Saxophones-All the saxophones have a cork on the neck that the mouthpiece fits onto and the mouthpiece itself can be adjusted on further to raise and pull out to lower the pitch. An alto sax mouthpiece should go on about ¾ inch to start with and tenor/baritone sax about 1inch.

 

On clarinets and saxophones the mouthpiece itself can affect the tuning also. Different brands have different lengths so if you are having an extreme problem being too flat or sharp to begin with a different mouthpiece can help out.


Oboe-Oboes have a cork tube that is part of the reed. This can then be adjusted in or out of the reed receiver at the top. Different brands of reeds also have varying overall lengths which can make a difference.

 

Bassoon-Bassoons have a little bit of adjustability in or out where the bocal fits into the receiver of the body. However, it is limited because the whisper key on the body must be able to cover the whisper key riser on the bocal.

 

Bocals come in three different lengths to help facilitate tuning. #1 (the shortest), #2 (most common) and #3 (longest).

bassoon-vocals


As I stated in the beginning these are just some basic details about the tuning of your instrument. Nothing is more important than carefully listening and learning “how” to play your instrument in tune with others. It is constantly changing and you must learn how to adapt to your different playing environments.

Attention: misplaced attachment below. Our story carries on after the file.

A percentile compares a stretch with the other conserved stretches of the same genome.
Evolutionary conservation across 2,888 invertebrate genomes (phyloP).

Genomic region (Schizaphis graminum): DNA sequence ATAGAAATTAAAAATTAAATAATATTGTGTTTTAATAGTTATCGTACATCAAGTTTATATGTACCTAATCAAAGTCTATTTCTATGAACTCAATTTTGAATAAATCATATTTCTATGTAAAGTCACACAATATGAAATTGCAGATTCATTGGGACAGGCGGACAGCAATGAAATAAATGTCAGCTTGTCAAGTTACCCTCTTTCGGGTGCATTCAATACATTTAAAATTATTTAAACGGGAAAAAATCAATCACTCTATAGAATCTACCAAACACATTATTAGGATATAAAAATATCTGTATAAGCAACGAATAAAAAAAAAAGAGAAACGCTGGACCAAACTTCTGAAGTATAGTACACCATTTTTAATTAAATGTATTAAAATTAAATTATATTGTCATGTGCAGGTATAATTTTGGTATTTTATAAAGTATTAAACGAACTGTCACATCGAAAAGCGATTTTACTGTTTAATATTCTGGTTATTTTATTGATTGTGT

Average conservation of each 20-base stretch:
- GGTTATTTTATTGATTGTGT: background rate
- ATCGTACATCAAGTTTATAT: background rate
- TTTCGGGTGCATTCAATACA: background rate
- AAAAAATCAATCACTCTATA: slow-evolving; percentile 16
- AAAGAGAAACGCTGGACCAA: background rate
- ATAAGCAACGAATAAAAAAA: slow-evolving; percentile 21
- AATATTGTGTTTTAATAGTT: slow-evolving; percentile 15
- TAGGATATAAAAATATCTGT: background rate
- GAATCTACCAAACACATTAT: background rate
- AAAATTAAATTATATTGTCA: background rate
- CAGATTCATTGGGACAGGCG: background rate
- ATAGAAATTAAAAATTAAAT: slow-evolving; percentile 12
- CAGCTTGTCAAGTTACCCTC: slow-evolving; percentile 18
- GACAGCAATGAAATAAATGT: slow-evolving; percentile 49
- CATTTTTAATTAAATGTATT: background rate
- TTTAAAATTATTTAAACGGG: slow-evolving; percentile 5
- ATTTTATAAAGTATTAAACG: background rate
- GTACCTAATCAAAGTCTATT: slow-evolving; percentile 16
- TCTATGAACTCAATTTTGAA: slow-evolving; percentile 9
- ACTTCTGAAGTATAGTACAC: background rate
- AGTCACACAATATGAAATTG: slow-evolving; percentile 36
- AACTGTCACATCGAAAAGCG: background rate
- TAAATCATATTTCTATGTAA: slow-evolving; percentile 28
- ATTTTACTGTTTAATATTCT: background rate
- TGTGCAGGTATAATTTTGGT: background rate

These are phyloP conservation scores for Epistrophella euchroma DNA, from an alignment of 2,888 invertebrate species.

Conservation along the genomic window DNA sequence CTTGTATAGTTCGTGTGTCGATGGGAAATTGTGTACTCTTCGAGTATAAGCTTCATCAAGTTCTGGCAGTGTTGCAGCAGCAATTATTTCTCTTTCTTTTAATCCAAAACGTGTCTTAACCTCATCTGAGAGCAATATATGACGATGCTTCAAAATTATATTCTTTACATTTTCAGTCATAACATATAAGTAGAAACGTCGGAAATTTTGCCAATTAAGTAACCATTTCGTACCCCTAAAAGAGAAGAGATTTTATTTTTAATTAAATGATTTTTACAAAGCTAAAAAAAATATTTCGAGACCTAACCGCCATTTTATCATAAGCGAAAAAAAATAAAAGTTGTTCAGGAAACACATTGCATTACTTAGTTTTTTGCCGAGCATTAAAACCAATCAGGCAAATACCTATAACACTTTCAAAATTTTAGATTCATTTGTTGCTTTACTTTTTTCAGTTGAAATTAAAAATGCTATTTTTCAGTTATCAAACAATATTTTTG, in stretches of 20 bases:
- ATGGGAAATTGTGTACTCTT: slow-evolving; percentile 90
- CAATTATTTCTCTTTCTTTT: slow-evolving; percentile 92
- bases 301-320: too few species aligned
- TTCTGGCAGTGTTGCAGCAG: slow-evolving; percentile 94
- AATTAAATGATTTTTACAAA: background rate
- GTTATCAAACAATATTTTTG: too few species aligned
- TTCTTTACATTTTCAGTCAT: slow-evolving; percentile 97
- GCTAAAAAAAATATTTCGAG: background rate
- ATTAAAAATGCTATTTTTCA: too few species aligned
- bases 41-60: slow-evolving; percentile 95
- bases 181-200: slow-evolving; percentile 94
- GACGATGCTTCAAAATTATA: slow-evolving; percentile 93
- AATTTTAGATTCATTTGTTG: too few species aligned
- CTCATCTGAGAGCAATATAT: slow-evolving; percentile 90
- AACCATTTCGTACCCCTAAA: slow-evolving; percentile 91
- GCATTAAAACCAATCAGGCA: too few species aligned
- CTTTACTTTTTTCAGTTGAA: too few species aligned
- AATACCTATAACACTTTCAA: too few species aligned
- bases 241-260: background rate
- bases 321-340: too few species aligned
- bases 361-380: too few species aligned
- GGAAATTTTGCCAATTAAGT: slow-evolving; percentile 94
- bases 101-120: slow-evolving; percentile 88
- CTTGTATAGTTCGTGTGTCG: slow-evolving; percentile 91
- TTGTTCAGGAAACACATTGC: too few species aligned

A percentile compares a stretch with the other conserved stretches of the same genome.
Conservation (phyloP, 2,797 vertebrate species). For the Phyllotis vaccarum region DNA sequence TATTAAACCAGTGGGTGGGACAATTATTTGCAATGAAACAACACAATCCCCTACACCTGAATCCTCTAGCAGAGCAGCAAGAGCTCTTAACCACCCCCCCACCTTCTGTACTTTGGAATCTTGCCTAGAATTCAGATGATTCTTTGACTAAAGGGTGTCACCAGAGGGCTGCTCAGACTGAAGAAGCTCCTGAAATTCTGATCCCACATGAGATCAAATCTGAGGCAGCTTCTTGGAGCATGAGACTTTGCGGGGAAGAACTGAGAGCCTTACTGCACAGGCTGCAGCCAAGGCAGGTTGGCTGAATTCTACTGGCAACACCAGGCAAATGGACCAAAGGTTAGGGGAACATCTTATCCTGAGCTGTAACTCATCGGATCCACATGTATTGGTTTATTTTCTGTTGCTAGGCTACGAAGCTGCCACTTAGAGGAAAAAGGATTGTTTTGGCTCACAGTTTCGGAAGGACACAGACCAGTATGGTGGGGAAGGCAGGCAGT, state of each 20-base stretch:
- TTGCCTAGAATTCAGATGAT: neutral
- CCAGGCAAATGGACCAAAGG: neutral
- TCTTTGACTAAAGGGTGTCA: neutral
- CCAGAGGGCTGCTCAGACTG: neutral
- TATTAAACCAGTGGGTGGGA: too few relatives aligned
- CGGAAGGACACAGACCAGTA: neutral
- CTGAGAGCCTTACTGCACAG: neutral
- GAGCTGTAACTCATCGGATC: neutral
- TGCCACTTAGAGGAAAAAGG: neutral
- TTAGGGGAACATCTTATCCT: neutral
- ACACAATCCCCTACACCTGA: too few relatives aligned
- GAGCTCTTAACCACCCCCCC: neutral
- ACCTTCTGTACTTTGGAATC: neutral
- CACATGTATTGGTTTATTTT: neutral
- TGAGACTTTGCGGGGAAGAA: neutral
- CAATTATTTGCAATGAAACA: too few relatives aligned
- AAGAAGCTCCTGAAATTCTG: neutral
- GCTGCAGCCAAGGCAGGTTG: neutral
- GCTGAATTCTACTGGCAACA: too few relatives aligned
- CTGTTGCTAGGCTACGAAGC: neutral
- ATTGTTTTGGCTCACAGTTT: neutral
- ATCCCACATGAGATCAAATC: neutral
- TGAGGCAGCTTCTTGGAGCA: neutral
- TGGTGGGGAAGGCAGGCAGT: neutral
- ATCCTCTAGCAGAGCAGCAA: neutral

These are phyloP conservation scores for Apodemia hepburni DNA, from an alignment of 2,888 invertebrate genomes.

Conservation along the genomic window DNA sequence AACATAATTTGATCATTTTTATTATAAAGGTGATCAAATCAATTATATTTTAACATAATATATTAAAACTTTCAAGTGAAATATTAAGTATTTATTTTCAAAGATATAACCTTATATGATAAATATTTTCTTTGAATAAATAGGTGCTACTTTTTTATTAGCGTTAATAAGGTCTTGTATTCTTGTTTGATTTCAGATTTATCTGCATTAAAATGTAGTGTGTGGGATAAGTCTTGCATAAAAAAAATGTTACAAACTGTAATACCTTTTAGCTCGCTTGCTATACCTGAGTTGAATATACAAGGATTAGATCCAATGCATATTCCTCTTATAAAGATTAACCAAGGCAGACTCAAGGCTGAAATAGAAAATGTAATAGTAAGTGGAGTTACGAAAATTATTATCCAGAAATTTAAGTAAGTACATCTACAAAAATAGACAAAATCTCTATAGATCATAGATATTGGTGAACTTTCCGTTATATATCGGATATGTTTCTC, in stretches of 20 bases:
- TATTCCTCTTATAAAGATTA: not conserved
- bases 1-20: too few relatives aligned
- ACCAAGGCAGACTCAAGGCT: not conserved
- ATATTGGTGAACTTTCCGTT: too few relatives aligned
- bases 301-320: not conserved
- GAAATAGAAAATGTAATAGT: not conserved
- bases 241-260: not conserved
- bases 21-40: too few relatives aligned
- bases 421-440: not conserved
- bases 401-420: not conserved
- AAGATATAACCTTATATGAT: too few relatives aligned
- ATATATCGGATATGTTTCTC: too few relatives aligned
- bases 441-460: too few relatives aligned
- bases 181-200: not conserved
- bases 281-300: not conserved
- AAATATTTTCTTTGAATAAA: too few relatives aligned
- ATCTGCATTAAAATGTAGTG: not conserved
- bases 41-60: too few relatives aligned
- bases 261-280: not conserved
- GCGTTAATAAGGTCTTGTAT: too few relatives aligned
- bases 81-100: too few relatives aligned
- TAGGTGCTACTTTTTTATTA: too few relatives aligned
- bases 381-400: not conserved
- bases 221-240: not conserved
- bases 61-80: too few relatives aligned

Meet Taylor Roberts – Repair Department Office Assistant

Position: Repair Department Office Assistant

Start Date: June 2017

Training or Education: Saint Joseph’s College- Bachelor of Arts in Music Education

Where are you from originally: Indianapolis, IN

What instruments do you play: Clarinet, Saxophone, Ukulele

What groups do/did you play with: Indianapolis Symphonic Band

What do you enjoy most about working in the shop: I enjoy being able to help customers who want to give their student a rewarding experience through music. I also think that some of the repairs my coworkers do are amazing and it’s impressive how talented they are at their craft.

What is your most memorable musical experience: When I was at St. Joe our choir was invited to tour in Rome, Italy and sing at many different churches.  One of those included St. Peters Basilica where we sang for the Pope. My favorite band memory would be playing the Star Spangled Banner at ISSMA Marching Band State finals with a brass choir from St. Joe.

Meet Ben Parrott – String Technician at Paige’s Music

Ben Parrott - String Instrument Technician at Paige's Music

We’re very excited to introduce you to the latest addition to our string technician staff in our repair shop, Ben Parrott.  Learn more about him by reading our quick Q&A with him below!

Position: String Instrument Technician

Start Date: June 2017

Training or Education:
Graduated from Indiana University School of Music in 1999 with an A.S. in String Instrument Technology. Worked in Philadelphia at Paul Stevens Violins until 2000. Worked for Casa Del Sol Violins until I started working for myself as a full time violin maker in 2001.

Where are you from originally:
Franklin, IN

What instruments do you play:
Classical guitar, violin and a small amount of cello.

What do you enjoy most about being a technician:
I enjoy helping an instrument play to its full potential which also helps the player reach their musical goals.

What is the most unusual repair you’ve had to deal with:
Most unusual would have to be the 18th century violin that had the top crushed from a falling bottle of water.

What is your most memorable musical experience:
Listening to, and  talking with Janos Starker about his cello in the shop. He also mentioned his classical guitar to me several times that was given to him by Andres Segovia.